4839.0 - Patient Experiences in Australia: Summary of Findings, 2011-12 Quality Declaration 
ARCHIVED ISSUE Released at 11:30 AM (CANBERRA TIME) 23/11/2012   
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1 This publication contains results from the Patient Experience Survey, a topic on the Multipurpose Household Survey (MPHS) conducted throughout Australia from July 2011 to June 2012. The MPHS, conducted each financial year by the Australian Bureau of Statistics (ABS) as a supplement to the monthly Labour Force Survey (LFS), is designed to collect statistics for a number of small, self-contained topics.

The Patient Experience Survey collected information from individuals about their experiences with selected aspects of the health system in the 12 months before interview. Information on labour force characteristics, education, income and other demographics were also collected.


The scope of the Patient Experience Survey was restricted to people aged 15 years and over. It also excluded the following people:

    • members of the Australian permanent defence forces
    • diplomatic personnel of overseas governments, customarily excluded from Census and estimated population counts
    • overseas residents in Australia
    • members of non-Australian defence forces (and their dependents)
    • persons living in non-private dwellings such as hotels, university residences, boarding schools, hospitals, retirement homes, homes for people with disabilities, and prisons
    • people living in Indigenous communities (excluded for operational reasons).
4 2011–12 is the first time this survey has included households residing in very remote parts of Australia. This inclusion has minimal impact on Australian level estimates.


In the LFS, coverage rules are applied which aim to ensure that each person is associated with only one dwelling, and hence has only one chance of selection in the survey. See Labour Force, Australia (cat. no. 6202.0) for more detail.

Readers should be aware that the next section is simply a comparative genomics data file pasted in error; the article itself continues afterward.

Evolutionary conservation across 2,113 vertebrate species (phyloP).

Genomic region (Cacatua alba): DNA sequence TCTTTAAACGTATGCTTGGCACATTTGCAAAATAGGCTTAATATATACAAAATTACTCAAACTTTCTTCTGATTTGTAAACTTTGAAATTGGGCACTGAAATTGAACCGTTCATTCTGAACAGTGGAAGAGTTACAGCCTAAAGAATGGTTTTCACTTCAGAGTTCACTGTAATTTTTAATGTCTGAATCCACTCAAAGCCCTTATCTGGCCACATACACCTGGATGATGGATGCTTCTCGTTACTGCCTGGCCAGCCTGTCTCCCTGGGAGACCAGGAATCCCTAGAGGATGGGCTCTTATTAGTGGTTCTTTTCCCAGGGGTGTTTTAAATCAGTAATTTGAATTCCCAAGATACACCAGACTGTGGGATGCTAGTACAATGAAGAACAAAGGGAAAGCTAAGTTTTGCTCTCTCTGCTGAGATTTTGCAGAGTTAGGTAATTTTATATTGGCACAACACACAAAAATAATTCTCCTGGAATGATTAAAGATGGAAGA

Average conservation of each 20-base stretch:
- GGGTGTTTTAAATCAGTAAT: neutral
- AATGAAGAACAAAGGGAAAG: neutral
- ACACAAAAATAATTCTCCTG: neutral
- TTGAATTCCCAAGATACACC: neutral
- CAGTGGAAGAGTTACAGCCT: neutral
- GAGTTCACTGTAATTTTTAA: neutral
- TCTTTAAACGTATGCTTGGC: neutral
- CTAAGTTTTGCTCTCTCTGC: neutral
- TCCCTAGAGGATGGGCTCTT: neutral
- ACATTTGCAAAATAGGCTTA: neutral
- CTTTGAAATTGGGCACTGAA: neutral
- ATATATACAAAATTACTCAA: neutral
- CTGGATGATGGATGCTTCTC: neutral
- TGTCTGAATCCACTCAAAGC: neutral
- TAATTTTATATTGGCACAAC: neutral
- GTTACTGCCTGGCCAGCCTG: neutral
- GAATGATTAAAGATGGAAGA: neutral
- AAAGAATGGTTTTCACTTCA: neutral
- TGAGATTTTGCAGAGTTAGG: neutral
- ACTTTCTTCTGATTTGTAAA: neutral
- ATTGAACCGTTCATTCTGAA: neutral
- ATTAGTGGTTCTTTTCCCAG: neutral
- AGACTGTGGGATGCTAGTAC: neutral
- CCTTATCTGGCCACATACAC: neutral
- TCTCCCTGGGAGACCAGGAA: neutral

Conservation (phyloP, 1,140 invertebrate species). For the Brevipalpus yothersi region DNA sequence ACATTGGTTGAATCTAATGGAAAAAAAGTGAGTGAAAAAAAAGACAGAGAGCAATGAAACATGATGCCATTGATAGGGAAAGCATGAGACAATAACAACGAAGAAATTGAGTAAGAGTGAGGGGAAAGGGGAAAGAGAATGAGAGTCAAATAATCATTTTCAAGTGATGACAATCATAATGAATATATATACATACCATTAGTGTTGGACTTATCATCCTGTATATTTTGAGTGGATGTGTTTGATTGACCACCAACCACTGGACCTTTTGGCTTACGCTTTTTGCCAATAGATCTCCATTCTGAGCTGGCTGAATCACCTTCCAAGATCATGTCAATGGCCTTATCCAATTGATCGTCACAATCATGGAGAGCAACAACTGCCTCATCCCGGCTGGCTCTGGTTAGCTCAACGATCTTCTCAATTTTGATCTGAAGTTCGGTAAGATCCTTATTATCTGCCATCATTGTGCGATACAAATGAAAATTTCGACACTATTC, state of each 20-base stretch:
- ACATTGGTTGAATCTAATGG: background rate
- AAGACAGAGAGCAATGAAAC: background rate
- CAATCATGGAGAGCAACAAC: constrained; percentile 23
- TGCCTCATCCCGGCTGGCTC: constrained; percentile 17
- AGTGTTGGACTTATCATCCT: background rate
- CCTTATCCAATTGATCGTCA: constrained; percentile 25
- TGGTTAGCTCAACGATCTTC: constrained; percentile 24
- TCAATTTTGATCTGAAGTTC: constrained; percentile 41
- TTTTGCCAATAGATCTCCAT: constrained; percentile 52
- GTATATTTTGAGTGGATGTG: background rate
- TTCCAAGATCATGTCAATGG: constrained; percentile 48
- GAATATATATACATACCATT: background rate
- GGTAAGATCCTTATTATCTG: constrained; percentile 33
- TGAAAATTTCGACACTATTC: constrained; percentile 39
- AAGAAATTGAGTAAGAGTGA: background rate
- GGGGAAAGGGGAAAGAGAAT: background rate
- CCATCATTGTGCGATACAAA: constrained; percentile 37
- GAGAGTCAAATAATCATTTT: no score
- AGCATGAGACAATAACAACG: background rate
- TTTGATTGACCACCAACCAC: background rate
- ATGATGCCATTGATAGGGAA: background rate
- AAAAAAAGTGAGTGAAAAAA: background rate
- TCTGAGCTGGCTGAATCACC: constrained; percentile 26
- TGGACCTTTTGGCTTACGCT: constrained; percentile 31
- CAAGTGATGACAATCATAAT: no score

ABS interviewers conducted personal interviews during the 2011–12 financial year for the monthly LFS. Each month, one eighth of the dwellings in the LFS sample were rotated out of the survey and a sub-sample of these dwellings was selected for the MPHS.

In these dwellings, after the LFS had been fully completed for each person in scope and coverage, a usual resident aged 15 years or over was selected at random (based on a computer algorithm) and asked the additional MPHS questions in a personal interview. If the randomly selected person was aged 15 to 17 years, permission was sought from a parent or guardian before conducting the interview. If permission was not given, the parent or guardian was asked the questions on behalf of the 15 to 17 year old (proxy interview).

Data was collected using Computer Assisted Interviewing (CAI), whereby responses were recorded directly onto an electronic questionnaire in a notebook computer, usually during a telephone interview.

The publication Labour Force, Australia (cat. no. 6202.0) contains information about survey and sample design, scope, coverage and population benchmarks relevant to the monthly LFS, and consequently the MPHS. This publication also contains definitions of demographic and labour force characteristics, and information about telephone interviewing.


After taking into account sample loss, the response rate for the Patient Experience Survey was 79.6%. In total, information was collected from 26,437 fully responding households. One person aged 15 years or over from each household was asked questions in relation to their own health. This includes 334 proxy interviews for people aged 15 to 17 years, where permission was not given by a parent or guardian for a personal interview.



Weighting is the process of adjusting results from a sample survey to infer results for the total 'in scope' population. To do this, a 'weight' is allocated to each enumerated person. The weight is a value which indicates the number of persons in the population represented by the sample person.

For the MPHS, the first step in calculating weights for each unit is to assign an initial weight, which is the inverse of the probability of being selected in the survey. For example, if the probability of a person being selected in the survey was 1 in 600, then the person would have an initial weight of 600 (that is, they represent 600 people).